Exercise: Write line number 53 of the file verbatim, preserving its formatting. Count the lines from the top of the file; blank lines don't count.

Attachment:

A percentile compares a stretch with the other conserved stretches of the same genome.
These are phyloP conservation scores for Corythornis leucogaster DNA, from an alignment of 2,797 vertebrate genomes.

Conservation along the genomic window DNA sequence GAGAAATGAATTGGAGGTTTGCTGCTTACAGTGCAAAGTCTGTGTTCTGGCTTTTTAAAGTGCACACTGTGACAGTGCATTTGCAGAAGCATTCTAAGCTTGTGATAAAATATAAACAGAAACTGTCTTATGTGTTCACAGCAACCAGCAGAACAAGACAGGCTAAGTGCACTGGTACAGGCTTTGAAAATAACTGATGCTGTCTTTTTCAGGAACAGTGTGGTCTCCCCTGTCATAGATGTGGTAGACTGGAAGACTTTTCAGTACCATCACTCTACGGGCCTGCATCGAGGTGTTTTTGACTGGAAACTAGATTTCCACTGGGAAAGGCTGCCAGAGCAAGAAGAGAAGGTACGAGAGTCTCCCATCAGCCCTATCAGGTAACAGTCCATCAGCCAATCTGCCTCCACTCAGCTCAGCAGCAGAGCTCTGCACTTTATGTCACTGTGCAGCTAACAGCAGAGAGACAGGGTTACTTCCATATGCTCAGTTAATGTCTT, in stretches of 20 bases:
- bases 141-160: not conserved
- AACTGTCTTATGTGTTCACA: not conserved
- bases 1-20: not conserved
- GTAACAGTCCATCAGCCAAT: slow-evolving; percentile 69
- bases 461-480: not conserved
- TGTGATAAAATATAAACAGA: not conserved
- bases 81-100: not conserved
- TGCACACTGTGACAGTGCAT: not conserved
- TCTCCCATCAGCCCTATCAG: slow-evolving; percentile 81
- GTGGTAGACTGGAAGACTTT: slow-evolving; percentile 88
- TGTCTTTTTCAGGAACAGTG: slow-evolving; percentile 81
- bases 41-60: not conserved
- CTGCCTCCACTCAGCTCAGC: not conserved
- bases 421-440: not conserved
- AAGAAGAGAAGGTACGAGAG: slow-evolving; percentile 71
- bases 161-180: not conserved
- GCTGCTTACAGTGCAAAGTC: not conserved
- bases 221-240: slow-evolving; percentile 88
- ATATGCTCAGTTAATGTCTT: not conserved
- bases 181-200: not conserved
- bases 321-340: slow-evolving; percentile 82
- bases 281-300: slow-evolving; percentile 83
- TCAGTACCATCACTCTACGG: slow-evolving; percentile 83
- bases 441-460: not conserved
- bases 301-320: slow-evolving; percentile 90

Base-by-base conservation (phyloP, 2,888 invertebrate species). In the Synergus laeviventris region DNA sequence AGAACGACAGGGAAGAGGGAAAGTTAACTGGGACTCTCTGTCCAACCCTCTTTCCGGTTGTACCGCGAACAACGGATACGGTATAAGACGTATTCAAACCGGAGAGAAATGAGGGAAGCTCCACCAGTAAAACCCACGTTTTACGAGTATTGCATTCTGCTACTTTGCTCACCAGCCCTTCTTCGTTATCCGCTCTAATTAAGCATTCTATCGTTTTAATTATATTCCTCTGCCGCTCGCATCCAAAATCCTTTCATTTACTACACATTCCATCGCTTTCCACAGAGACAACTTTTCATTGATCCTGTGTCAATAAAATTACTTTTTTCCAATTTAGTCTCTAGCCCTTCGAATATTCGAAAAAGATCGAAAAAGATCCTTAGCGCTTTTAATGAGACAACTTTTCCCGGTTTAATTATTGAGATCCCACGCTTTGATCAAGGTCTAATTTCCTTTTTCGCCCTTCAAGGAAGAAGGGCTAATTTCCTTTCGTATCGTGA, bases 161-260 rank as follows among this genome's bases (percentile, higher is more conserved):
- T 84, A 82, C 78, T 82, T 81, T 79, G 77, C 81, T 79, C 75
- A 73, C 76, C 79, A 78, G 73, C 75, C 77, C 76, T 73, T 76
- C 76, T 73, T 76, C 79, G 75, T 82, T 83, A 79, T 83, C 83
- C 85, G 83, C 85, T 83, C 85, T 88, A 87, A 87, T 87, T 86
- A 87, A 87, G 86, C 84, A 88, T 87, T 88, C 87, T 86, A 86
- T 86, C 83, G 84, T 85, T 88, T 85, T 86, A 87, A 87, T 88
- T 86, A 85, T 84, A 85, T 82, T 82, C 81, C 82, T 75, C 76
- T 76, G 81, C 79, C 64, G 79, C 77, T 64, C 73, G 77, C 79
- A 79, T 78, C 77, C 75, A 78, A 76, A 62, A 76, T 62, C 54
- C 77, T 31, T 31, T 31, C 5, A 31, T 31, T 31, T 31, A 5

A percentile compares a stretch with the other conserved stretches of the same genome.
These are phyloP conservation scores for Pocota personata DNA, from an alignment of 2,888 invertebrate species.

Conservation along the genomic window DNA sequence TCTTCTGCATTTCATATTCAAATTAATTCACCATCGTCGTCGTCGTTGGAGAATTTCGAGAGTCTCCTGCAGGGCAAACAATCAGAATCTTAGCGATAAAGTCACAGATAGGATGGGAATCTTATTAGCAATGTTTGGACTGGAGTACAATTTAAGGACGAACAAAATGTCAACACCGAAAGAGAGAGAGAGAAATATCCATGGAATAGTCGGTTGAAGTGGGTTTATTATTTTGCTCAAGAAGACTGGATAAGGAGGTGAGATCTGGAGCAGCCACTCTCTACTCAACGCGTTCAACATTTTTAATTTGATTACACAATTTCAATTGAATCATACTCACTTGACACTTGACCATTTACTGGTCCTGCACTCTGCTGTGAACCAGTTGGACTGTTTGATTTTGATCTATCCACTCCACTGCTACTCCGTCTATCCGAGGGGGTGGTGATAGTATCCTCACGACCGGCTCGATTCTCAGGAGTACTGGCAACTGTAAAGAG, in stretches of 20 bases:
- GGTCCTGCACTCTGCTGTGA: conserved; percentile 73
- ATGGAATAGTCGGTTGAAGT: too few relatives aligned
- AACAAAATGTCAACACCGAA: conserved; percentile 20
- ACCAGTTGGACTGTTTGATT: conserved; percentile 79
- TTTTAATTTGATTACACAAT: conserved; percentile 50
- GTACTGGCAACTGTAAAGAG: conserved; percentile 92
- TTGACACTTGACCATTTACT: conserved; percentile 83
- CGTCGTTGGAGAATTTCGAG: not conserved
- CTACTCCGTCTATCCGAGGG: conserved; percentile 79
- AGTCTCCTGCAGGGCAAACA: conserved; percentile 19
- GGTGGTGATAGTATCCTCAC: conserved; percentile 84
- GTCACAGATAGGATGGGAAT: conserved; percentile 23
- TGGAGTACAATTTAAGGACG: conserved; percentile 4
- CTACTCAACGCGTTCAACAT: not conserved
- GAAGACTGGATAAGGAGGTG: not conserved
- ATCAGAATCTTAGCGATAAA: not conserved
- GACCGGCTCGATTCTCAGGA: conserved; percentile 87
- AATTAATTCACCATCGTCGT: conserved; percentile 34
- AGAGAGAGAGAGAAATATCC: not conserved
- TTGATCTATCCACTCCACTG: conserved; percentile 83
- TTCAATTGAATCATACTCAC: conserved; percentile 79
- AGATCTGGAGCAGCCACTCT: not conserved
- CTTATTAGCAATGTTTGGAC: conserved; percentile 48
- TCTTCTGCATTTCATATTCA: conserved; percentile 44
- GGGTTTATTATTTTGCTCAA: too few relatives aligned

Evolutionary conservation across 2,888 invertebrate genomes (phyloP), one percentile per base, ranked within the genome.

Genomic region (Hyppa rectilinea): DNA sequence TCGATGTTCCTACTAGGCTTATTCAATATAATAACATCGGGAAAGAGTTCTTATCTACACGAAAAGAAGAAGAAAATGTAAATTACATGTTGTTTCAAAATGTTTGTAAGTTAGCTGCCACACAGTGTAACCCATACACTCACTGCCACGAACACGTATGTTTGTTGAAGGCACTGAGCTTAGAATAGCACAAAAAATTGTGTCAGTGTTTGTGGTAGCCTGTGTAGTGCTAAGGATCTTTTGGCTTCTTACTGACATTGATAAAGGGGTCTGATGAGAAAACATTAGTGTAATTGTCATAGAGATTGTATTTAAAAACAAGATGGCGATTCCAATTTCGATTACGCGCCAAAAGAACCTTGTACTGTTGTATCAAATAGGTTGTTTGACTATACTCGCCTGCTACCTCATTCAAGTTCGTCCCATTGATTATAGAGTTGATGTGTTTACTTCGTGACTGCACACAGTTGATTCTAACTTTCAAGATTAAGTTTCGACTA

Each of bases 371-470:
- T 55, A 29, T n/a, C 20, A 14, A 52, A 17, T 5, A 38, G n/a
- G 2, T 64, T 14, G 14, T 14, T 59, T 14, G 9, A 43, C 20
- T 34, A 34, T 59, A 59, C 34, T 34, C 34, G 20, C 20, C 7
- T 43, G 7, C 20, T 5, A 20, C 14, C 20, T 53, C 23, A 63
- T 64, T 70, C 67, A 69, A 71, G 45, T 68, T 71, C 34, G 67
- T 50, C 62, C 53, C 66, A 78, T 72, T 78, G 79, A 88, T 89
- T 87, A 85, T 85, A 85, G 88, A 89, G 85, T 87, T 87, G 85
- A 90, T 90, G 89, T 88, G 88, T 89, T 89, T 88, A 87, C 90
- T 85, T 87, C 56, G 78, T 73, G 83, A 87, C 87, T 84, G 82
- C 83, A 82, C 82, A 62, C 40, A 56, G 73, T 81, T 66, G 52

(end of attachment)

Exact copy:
- GGTGGTGATAGTATCCTCAC: conserved; percentile 84